LANL: Top-Secret Super-Secure Vault Declassified

A 230-foot long concrete tunnel leading to a now declassified top-secret super-secure vault near LANL. Print Screen Photo

LANL News:

Top-Secret Super-Secure Vault Declassified

  • Cold War nuclear weapons storage facility video now available

Down a remote canyon near Los Alamos National Laboratory lies a facility known as the “Tunnel Vault,” once one of the most secret and secure locations in the United States, it’s the original post-WWII nuclear stockpile storage area.

Located in Los Alamos Canyon at Technical Area 41, the Tunnel Vault was built between 1948 and 1949. The facility has a formidable security perimeter, a hardened guard tower — complete with gun ports and bulletproof glass — and a series of gates and doors that lead to a 230-foot long concrete tunnel that goes straight into the canyon wall.

At the end of the tunnel is a large alcove room with a single bank vault door. Through that door is a vault built inside a vault with five storage areas, all protected with identical bank vault doors. All these features can be seen on a video that tours the recently declassified, historically significant facility available on the Los Alamos National Laboratory YouTube.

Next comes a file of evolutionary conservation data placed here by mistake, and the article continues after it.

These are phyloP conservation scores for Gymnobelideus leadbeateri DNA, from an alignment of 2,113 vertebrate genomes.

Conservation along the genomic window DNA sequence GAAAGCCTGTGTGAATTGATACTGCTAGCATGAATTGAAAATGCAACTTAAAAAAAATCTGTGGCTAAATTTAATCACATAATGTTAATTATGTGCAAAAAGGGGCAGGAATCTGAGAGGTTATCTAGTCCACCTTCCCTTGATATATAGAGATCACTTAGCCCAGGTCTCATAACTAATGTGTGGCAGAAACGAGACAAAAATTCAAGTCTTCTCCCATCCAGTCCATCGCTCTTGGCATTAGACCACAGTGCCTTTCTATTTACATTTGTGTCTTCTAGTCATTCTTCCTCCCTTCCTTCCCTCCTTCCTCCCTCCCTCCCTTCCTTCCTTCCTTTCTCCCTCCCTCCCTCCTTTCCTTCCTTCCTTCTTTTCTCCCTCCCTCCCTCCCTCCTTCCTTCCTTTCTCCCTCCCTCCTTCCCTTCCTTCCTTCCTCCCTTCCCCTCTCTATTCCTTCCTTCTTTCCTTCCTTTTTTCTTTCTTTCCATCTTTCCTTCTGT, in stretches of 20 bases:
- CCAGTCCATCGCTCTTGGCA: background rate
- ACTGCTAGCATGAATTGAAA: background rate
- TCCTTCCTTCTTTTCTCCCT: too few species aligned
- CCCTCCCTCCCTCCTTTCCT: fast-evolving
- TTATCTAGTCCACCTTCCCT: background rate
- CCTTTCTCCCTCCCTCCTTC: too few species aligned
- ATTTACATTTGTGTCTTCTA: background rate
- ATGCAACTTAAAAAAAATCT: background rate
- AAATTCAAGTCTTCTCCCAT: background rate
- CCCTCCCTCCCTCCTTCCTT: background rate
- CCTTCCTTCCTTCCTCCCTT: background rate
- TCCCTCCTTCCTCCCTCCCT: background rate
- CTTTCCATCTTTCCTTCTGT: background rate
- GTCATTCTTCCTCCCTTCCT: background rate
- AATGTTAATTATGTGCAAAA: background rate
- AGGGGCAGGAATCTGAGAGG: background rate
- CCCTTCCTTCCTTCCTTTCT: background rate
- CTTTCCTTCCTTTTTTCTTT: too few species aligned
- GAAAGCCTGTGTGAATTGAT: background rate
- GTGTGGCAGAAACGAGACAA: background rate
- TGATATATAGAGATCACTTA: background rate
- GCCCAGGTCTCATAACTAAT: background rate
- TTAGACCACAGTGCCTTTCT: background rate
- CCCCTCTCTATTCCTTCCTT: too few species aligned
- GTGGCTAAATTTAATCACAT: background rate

The video also features commentary by Ellen McGehee, the Laboratory’s historic facilities manager, Alan Carr, Lab historian, and Glen McDuff, a weapons scientist who worked at various times in the facility and later operated a classified museum there.

As part of the Laboratory’s 70th anniversary “Signature Week” the Tunnel Vault will be one of the stops on two tours during the week of July 22, one tour will be open to working news media, and the other tour will be part of the Laboratory’s family celebration for employees and their family members.

Over the years the Tunnel Vault was also used as a nuclear materials and nuclear fuel storage area, a weapons research and development laboratory, weapons components storage, and nuclear material assembly for tests both in the Pacific and in Nevada.

“This facility had a long history during the cold war. So this was definitely a top secret, very secure location,” McGehee said.

About halfway down the tunnel is a side room that was used for early development of unclassified research that led to the discovery of the neutrino — work that later won a Nobel Prize in physics — a lab space ideal for the work because it’s buried 300-feet deep underground.

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